1. Formative and Summative Evaluation

There are many different types of evaluations depending on the object being evaluated and the purpose of the evaluation. Perhaps the most important basic distinction in evaluation types is that between formative and summative evaluation. Formative evaluations strengthen or improve the object being evaluated -- they help form it by examining the delivery of the program or technology, the quality of its implementation, and the assessment of the organizational context, personnel, procedures, inputs, and so on. Summative evaluations, in contrast, examine the effects or outcomes of some object -- they summarize it by describing what happens subsequent to delivery of the program or technology; assessing whether the object can be said to have caused the outcome; determining the overall impact of the causal factor beyond only the immediate target outcomes; and, estimating the relative costs associated with the object.
  • Summative assessment - Summative assessment is generally carried out at the end of a course or project. In an educational setting, summative assessments are typically used to assign students a course grade.
  • Formative assessment - Formative assessment is generally carried out throughout a course or project. Formative assessment, also referred to as "educative assessment," is used to aid learning. In an educational setting, formative assessment might be a teacher (or peer) or the learner, providing feedback on a student's work, and would not necessarily be used for grading purposes.

Educational researcher Robert Stake explains the difference between formative and summative assessment with the following analogy:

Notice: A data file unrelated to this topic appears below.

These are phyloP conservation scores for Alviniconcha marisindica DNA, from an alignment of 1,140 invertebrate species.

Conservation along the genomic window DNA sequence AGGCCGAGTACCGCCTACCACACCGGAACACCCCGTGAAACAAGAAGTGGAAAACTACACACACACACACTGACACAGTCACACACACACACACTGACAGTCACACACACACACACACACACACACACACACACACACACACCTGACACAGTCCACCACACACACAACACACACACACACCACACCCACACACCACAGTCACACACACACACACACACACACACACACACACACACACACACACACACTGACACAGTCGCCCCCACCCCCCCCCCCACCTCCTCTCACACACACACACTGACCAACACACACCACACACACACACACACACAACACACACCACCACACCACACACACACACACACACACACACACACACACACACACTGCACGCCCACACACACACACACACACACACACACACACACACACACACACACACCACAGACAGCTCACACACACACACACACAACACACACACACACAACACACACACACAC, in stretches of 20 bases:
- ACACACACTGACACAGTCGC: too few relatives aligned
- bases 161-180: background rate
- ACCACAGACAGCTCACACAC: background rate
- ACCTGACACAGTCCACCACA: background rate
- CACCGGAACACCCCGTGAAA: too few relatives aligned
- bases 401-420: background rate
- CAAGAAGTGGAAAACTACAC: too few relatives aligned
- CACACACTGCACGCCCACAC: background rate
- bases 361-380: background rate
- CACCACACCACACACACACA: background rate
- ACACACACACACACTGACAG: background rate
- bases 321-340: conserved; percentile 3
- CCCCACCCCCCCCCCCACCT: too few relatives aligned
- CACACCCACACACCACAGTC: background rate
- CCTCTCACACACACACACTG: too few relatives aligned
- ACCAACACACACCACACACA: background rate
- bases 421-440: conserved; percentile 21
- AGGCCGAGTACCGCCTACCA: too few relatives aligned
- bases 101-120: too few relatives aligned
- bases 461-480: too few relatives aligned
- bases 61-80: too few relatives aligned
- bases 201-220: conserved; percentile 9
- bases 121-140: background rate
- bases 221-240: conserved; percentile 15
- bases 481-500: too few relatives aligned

" When the cook tastes the soup, that's formative. When the guests taste the soup, that's summative. "

Formative assessment

Formative evaluation includes several evaluation types:
  • needs assessment determines who needs the program, how great the need is, and what might work to meet the need
  • evaluability assessment determines whether an evaluation is feasible and how stakeholders can help shape its usefulness
  • structured conceptualization helps stakeholders define the program or technology, the target population, and the possible outcomes
  • implementation evaluation monitors the fidelity of the program or technology delivery
  • process evaluation investigates the process of delivering the program or technology, including alternative delivery procedures

Summative assessment

Summative assessment (or Summative evaluation) refers to the assessment of the learning and summarizes the development of learners at a particular time. After a period of work, e.g. a unit for two weeks, the learner sits for a test and then the teacher marks the test and assigns a score. The test aims to summarize learning up to that point. The test may also be used for diagnostic assessment to identify any weaknesses and then build on that using formative assessment.
Summative assessment is commonly used to refer to assessment of educational faculty by their respective supervisor. It is imposed onto the faculty member, and uniformly applied, with the object of measuring all teachers on the same criteria to determine the level of their performance. It is meant to meet the school or district's needs for teacher accountability and looks to provide remediation for sub-standard performance and also provides grounds for dismissal if necessary. The evaluation usually takes the shape of a form, and consists of check lists and occasionally narratives. Areas evaluated include classroom climate, instruction, professionalism, and planning and preparation.[1]
Summative assessment is characterized as assessment of learning and is contrasted with formative assessment, which is assessment for learning.